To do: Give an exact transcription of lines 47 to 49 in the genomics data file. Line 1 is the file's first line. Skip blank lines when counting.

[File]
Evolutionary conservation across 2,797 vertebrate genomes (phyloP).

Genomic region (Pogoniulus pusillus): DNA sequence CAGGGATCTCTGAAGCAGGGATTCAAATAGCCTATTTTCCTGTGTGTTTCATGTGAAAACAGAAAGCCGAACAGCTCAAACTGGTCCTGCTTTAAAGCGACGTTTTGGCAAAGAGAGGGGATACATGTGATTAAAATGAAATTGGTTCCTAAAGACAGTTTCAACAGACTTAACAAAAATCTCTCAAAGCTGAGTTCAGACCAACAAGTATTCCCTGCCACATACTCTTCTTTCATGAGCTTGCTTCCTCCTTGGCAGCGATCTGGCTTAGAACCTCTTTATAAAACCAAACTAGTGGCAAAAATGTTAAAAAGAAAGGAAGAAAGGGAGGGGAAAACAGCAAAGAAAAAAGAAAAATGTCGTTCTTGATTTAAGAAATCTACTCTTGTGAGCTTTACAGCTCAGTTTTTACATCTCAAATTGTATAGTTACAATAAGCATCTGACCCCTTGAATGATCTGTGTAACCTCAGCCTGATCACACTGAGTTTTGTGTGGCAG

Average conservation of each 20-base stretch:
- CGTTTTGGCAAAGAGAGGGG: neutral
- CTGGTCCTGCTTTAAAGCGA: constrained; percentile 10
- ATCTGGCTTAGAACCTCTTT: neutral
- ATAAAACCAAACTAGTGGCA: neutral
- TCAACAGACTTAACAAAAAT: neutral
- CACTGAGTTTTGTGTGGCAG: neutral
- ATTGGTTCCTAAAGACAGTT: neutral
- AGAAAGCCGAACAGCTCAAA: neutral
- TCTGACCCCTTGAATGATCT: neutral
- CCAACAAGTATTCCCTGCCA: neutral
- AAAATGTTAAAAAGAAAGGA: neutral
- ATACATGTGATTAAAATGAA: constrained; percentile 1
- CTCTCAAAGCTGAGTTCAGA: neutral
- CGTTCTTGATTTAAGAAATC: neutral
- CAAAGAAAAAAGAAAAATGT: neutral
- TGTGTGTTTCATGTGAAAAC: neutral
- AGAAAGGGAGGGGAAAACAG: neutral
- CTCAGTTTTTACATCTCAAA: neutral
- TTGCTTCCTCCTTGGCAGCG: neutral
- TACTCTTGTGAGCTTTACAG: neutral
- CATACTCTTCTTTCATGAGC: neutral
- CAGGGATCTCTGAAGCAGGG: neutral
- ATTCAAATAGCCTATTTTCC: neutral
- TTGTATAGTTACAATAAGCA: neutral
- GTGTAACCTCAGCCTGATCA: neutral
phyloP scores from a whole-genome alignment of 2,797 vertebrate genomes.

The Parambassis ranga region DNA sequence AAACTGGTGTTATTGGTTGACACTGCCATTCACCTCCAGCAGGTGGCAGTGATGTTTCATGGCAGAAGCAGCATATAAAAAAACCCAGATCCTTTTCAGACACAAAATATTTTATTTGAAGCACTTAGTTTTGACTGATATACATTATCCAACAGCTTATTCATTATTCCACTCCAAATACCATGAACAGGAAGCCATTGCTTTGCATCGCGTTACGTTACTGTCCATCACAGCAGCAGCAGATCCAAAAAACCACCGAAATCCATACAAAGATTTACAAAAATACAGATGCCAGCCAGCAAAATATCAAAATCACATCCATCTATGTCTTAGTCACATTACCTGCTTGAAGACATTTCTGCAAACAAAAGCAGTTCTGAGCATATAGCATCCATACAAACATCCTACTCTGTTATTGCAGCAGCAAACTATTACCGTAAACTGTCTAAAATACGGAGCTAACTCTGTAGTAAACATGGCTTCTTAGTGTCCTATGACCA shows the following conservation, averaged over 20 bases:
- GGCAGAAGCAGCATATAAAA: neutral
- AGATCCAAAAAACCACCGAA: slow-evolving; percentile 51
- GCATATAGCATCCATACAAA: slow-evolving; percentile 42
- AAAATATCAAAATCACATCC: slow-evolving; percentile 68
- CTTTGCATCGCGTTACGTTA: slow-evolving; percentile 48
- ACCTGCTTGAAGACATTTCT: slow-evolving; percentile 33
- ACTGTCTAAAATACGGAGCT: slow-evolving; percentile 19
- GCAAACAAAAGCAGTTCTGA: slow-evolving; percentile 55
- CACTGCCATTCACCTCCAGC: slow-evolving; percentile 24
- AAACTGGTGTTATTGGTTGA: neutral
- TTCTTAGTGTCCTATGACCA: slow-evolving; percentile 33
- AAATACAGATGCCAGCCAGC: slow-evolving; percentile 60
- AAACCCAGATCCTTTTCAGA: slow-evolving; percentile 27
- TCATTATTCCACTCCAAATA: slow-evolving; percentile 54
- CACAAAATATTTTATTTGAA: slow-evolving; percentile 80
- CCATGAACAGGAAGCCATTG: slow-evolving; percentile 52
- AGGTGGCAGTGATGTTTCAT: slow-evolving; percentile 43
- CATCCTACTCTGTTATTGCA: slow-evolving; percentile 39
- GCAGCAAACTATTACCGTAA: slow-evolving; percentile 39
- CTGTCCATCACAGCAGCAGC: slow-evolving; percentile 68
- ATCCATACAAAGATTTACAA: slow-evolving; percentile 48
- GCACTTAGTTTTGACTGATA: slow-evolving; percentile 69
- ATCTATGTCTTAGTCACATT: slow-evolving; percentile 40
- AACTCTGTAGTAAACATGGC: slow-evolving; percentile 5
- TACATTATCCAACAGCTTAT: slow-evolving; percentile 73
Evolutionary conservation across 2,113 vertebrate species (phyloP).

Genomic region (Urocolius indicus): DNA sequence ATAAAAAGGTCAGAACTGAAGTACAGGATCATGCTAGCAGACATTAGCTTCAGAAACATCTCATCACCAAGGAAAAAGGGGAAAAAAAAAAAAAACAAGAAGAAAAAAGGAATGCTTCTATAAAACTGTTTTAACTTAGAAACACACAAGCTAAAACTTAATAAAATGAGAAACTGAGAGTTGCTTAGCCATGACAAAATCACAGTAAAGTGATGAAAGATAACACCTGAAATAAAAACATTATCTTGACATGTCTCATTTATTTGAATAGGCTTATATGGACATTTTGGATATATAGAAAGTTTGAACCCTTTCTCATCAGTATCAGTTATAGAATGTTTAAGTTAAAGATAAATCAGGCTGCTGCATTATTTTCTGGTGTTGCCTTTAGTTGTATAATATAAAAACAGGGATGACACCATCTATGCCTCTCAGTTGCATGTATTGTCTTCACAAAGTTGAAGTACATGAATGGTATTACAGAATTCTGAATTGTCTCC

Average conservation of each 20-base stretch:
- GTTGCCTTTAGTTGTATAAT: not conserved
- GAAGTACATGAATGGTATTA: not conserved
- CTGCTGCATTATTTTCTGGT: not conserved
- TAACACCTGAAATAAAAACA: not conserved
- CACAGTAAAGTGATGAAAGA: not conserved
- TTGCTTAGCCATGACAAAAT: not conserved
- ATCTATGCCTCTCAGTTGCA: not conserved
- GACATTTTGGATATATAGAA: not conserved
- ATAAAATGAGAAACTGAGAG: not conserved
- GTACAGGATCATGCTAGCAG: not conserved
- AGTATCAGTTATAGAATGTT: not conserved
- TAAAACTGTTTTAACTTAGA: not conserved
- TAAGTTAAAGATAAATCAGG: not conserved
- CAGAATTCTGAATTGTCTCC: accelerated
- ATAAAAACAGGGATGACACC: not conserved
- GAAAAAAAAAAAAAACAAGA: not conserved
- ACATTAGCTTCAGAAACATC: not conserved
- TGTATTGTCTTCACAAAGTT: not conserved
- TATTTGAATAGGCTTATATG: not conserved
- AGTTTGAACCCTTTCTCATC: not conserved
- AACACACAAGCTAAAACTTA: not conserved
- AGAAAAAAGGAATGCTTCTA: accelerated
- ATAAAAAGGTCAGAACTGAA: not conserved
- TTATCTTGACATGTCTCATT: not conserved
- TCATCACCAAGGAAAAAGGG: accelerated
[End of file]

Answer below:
- AGGTGGCAGTGATGTTTCAT: slow-evolving; percentile 43
- CATCCTACTCTGTTATTGCA: slow-evolving; percentile 39
- GCAGCAAACTATTACCGTAA: slow-evolving; percentile 39